A requester shall be permitted to use facilities comparable to those available to city employees to inspect, copy or abstract a record.
The legal custodian may require supervision during inspection or may impose other reasonable restrictions on the manner of access to an original record if the record is irreplaceable or easily damaged.
A requester shall be charged a fee to defray the cost of locating and copying records as follows:
The cost of photocopying shall be $0.50 per page. Such cost has been calculated not to exceed the actual, necessary and direct cost of reproduction.
If the form of a written record does not permit copying, the actual and necessary cost of photographing and photographic processing shall be charged.
The actual full cost of providing a copy of other records not in printed form on paper, such as films, computer printouts and audiotapes or videotapes, shall be charged.
If mailing or shipping is necessary, the actual cost thereof shall also be charged.
There shall be no charge for locating a record unless the actual cost therefor exceeds $50, in which case the actual cost shall be determined by the legal custodian and billed to the requester.
The legal custodian shall estimate the cost of all applicable fees and may require a cash deposit adequate to assure payment, if such estimate exceeds $5.
Elected and appointed officials of the city shall not be required to pay for public records they may reasonably require for the proper performance of their official duties.
The legal custodian may provide copies of a record without charge or at a reduced charge where he or she determines that waiver or reduction of the fee is in the public interest.
Pursuant to § 19.34, Wis. Stats., and the guidelines therein listed, each authority shall adopt, prominently display and make available for inspection and copying at its offices, for the guidance of the public, a notice containing a description of its organization and the established times and places at which, the legal custodian from whom, and the methods whereby, the public may obtain information and access to records in its custody, make requests for records, or obtain copies of records, and the costs thereof. Each authority shall also prominently display at its offices, for the guidance of the public, a copy of this chapter. This subsection does not apply to members of the City Council.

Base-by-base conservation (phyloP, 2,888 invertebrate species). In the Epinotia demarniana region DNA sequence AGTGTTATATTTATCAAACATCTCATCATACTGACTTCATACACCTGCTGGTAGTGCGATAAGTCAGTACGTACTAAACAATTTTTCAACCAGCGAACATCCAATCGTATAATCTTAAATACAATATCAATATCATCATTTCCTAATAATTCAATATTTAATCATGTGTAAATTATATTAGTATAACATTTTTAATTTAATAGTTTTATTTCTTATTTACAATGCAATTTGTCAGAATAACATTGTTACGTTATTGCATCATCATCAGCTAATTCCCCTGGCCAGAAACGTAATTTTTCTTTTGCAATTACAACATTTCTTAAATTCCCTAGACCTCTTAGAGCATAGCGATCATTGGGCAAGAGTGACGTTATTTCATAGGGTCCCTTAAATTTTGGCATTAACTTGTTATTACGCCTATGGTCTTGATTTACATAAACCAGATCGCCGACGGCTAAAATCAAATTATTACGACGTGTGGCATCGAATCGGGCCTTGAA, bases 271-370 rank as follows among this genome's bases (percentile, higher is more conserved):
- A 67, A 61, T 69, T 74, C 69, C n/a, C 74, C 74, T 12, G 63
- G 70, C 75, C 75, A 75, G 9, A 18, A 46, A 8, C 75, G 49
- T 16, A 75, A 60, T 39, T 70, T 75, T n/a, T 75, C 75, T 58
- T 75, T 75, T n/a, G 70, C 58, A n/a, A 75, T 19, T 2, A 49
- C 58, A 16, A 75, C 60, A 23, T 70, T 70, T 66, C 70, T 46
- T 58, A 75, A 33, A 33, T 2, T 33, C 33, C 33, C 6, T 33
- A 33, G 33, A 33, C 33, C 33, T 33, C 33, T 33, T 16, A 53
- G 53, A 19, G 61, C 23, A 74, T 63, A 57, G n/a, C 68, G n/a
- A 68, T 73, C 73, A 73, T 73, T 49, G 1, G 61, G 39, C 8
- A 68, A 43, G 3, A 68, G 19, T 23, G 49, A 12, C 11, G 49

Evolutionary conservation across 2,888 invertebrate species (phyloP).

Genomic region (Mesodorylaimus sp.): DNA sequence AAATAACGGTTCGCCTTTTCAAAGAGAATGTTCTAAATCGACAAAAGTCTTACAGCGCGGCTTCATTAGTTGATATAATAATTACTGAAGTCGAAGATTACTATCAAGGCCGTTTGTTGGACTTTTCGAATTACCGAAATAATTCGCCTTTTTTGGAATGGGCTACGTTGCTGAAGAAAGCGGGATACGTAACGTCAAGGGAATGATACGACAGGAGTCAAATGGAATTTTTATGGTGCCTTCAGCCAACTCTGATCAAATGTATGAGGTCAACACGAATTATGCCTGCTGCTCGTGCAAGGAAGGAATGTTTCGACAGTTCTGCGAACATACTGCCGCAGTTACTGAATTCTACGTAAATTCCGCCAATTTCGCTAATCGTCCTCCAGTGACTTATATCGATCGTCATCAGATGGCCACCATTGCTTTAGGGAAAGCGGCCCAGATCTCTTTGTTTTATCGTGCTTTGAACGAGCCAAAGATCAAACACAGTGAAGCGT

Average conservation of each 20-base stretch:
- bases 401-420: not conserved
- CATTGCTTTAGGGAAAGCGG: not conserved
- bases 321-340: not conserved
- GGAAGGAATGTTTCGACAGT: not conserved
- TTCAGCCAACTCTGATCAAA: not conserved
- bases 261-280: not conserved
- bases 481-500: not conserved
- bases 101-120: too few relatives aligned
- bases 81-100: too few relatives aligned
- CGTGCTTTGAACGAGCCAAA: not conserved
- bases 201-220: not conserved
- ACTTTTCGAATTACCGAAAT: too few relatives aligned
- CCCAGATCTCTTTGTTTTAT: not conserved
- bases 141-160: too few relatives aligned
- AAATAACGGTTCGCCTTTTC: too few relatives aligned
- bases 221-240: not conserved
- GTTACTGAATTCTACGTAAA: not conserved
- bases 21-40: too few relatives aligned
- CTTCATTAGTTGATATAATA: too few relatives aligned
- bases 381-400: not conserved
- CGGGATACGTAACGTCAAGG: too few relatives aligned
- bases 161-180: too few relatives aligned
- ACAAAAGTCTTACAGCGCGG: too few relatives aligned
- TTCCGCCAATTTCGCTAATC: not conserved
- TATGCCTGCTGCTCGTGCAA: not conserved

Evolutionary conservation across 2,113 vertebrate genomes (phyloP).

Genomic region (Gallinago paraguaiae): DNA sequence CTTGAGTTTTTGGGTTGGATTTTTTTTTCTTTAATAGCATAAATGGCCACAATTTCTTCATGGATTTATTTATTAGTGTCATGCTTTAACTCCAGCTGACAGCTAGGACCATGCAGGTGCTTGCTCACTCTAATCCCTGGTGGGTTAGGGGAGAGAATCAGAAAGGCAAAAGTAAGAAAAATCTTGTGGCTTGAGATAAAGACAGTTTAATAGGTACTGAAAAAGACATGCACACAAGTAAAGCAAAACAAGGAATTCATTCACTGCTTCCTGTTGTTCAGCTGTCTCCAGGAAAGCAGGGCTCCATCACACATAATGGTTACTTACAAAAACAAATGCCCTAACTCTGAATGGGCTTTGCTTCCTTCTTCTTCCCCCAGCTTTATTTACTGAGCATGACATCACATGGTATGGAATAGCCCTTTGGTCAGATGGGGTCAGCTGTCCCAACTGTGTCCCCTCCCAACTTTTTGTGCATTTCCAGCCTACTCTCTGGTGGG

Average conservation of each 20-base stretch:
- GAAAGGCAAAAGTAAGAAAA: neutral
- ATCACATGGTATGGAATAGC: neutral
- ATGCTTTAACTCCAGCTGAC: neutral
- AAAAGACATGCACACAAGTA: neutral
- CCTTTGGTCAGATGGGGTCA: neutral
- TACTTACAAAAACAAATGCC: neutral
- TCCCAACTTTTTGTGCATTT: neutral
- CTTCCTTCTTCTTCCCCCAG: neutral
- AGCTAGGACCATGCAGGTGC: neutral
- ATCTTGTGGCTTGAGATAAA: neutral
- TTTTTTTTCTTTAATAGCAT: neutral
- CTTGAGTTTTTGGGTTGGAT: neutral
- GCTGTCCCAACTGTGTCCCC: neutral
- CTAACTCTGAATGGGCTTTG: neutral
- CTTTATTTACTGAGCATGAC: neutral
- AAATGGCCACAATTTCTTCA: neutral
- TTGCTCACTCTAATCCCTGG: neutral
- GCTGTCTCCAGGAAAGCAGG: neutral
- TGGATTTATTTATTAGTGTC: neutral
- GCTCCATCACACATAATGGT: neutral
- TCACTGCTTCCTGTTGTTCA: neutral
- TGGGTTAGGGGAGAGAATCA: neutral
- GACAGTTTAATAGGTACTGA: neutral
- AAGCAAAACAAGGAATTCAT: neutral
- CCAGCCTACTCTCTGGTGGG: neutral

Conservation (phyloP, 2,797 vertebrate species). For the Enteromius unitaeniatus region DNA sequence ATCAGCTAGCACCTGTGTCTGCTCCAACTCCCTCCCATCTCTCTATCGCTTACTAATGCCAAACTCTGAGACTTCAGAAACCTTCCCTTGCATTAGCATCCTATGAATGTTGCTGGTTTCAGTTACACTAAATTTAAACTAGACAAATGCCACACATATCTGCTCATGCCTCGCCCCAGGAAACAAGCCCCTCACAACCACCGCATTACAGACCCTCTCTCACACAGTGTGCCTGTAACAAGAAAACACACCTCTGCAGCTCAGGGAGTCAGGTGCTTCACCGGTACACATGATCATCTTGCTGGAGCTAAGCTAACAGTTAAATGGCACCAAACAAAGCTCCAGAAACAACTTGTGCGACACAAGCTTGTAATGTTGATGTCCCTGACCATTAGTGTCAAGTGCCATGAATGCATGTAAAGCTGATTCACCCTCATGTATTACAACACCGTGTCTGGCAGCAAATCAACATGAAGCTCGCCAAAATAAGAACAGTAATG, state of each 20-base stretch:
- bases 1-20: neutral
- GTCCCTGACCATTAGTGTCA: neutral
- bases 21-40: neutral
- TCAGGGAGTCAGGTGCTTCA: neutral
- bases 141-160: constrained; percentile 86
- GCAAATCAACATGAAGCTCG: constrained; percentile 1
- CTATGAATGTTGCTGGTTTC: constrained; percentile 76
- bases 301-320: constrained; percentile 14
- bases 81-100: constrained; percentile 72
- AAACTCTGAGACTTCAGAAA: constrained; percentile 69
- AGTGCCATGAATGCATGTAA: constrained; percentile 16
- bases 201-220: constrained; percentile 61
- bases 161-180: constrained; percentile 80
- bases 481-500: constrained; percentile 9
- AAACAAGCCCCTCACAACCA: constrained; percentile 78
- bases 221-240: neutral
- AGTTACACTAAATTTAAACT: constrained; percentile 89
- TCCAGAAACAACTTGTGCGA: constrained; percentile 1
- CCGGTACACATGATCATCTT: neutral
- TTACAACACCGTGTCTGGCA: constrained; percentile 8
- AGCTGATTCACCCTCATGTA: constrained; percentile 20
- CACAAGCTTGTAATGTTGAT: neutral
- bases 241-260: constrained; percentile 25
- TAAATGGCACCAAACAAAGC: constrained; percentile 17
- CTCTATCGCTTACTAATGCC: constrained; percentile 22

A request to inspect or copy a record shall be made to the legal custodian. A request shall be deemed sufficient if it reasonably describes the requested record or the information requested. However, a request for a record without a reasonable limitation as to subject matter or length of time represented by the record does not constitute a sufficient request. A request may be made orally, but a request must be in writing before an action to enforce the request is commenced under § 19.37, Wis. Stats. Except as provided below, no request may be refused because the person making the request is unwilling to be identified or to state the purpose of the request. No request may be refused because the request is received by mail, unless prepayment of a fee is required under § 59-4F(6). A requester may be required to show acceptable identification whenever the requested record is kept at a private residence or whenever security reasons or federal law or regulations so require.
Each custodian, upon request for any record, shall, as soon as practicable and without delay, either fill the request or notify the requester of the authority's determination to deny the request in whole or in part and the reasons therefor. If the legal custodian, after conferring with the City Attorney, determines that a written request is so general as to be unduly time consuming, the party making the request may first be required to itemize his or her request in a manner which would permit reasonable compliance.
A request for a record may be denied as provided in § 59-6. If a request is made orally, the request may be denied orally unless a demand for a written statement of the reasons denying the request is made by the requester within five business days of the oral denial. If a written request is denied in whole or in part, the requester shall receive a written statement of the reasons for denying the request. Every written denial of a request shall inform the requester that if the request for the record was made in writing, then the determination is subject to review upon petition for a writ of mandamus under § 19.37(1), Wis. Stats., or upon application to the Attorney General or a district attorney.